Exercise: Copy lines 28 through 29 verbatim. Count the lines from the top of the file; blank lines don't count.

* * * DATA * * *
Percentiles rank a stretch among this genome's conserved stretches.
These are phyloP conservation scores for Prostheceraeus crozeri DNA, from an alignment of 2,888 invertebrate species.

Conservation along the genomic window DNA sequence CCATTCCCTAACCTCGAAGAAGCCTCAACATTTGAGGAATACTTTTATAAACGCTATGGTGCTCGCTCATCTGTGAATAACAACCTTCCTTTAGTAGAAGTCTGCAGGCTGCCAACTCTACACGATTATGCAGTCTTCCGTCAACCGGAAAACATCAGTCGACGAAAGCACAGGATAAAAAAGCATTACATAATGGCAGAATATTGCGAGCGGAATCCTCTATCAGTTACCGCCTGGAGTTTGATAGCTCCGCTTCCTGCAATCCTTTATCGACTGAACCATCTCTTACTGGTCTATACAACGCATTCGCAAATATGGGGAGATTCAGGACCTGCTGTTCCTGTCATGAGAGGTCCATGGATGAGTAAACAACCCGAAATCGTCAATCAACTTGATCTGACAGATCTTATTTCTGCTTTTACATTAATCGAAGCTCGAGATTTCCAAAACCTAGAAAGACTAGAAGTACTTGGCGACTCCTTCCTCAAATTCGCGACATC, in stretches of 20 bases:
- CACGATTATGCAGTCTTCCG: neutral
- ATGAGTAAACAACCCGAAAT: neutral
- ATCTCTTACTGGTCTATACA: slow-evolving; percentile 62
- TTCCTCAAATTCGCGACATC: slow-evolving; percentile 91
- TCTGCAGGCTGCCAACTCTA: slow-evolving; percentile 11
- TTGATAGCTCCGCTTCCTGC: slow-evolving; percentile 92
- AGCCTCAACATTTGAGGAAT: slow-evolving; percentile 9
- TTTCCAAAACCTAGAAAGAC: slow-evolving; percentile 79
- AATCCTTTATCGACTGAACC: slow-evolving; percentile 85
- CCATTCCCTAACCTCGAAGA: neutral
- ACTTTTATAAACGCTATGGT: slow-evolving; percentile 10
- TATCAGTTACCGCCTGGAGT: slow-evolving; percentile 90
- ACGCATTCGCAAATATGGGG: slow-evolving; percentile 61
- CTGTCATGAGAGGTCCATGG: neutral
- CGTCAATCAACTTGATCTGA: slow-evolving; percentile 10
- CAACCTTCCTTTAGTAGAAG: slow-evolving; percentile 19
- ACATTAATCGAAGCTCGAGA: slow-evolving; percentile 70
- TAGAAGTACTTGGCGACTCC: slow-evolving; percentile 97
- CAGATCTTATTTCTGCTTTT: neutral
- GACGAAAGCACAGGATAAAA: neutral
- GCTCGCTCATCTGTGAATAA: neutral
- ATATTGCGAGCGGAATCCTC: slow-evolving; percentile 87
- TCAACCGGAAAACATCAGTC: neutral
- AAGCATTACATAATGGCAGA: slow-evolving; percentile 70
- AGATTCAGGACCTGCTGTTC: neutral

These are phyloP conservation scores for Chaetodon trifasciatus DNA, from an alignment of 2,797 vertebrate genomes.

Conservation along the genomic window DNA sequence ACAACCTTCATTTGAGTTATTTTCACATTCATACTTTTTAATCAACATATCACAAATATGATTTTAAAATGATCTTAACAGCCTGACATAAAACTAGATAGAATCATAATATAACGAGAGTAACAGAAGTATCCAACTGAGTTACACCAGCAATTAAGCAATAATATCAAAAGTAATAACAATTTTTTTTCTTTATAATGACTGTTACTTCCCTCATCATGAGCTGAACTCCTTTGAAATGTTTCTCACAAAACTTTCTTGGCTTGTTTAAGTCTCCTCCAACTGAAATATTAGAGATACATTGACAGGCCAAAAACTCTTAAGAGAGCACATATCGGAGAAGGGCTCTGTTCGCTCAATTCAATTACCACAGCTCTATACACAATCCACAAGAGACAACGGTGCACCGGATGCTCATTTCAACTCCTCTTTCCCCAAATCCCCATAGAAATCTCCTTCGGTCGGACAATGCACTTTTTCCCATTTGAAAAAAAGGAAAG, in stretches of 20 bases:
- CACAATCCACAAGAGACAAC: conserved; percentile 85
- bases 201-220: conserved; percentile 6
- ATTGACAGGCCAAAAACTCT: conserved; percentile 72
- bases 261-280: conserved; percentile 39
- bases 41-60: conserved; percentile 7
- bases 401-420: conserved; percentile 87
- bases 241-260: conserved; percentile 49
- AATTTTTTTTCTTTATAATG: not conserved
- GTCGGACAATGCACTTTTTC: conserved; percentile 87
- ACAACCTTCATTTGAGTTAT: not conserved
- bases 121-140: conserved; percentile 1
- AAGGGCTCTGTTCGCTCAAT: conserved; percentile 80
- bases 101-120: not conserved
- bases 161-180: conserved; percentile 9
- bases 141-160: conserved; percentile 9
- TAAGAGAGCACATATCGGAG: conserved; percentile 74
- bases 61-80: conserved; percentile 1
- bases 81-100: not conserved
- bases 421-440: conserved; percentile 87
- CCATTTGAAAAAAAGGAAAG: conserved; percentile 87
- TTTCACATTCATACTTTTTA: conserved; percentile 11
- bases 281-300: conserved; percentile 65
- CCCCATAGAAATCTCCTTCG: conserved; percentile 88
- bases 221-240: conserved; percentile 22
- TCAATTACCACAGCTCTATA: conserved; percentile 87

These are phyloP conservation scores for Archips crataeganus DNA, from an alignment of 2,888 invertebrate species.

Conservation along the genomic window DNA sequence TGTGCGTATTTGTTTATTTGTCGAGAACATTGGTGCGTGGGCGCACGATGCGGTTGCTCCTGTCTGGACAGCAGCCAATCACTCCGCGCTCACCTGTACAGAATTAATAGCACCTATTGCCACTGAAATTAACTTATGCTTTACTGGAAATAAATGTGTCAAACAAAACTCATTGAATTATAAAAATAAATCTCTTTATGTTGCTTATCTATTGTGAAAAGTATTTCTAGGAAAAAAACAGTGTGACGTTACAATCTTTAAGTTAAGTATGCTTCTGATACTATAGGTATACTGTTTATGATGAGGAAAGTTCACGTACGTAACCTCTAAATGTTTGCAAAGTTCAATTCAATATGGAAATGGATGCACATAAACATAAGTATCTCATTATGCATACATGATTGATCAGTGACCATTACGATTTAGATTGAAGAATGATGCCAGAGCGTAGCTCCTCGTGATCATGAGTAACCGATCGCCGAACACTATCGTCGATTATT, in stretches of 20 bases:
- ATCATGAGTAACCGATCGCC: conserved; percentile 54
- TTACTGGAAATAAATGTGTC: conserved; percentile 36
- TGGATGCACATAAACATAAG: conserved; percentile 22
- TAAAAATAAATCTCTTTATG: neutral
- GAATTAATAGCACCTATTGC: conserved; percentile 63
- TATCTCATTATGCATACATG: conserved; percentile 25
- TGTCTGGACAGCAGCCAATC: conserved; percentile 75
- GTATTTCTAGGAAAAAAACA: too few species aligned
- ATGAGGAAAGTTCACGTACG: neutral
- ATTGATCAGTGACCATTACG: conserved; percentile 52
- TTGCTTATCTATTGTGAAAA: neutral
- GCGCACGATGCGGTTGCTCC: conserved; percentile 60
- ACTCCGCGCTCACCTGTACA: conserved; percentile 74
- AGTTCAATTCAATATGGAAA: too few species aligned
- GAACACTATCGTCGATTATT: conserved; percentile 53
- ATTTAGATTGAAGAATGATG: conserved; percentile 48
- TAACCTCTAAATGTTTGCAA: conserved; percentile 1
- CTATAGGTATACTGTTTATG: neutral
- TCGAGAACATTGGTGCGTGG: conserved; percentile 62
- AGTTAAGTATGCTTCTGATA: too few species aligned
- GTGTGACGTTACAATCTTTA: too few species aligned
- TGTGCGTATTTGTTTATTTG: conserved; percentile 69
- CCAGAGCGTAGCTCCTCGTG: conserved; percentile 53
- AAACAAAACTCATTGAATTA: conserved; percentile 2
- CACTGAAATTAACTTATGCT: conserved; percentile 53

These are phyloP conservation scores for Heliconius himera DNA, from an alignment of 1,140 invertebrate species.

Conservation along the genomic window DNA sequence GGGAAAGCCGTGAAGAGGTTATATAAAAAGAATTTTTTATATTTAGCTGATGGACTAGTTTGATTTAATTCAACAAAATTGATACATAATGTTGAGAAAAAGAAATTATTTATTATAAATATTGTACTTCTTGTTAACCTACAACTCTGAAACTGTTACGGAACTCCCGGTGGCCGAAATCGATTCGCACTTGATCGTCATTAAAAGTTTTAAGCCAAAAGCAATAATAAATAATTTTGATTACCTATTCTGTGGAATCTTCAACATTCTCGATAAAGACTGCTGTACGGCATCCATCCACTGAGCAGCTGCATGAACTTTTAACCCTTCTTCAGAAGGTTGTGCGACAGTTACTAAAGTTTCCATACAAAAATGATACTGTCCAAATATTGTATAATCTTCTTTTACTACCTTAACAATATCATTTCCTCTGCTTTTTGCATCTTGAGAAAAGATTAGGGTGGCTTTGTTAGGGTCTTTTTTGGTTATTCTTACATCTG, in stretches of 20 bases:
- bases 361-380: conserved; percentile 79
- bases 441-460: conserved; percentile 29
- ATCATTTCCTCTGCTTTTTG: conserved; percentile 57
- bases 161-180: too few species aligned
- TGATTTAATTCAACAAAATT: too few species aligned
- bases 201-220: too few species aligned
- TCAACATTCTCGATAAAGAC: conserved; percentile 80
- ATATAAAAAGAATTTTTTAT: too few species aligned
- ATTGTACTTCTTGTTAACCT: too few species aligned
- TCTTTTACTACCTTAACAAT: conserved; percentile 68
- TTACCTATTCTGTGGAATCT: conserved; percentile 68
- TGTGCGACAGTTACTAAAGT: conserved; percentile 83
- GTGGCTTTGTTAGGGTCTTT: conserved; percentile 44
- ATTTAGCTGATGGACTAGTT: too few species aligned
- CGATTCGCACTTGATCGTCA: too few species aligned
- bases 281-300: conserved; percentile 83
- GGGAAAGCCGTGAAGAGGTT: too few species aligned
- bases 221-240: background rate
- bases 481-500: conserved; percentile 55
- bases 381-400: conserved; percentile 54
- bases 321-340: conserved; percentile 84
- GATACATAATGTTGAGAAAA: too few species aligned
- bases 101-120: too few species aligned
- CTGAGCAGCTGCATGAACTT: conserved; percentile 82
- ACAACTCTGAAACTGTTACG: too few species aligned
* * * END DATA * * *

- AGATTCAGGACCTGCTGTTC: neutral

These are phyloP conservation scores for Chaetodon trifasciatus DNA, from an alignment of 2,797 vertebrate genomes.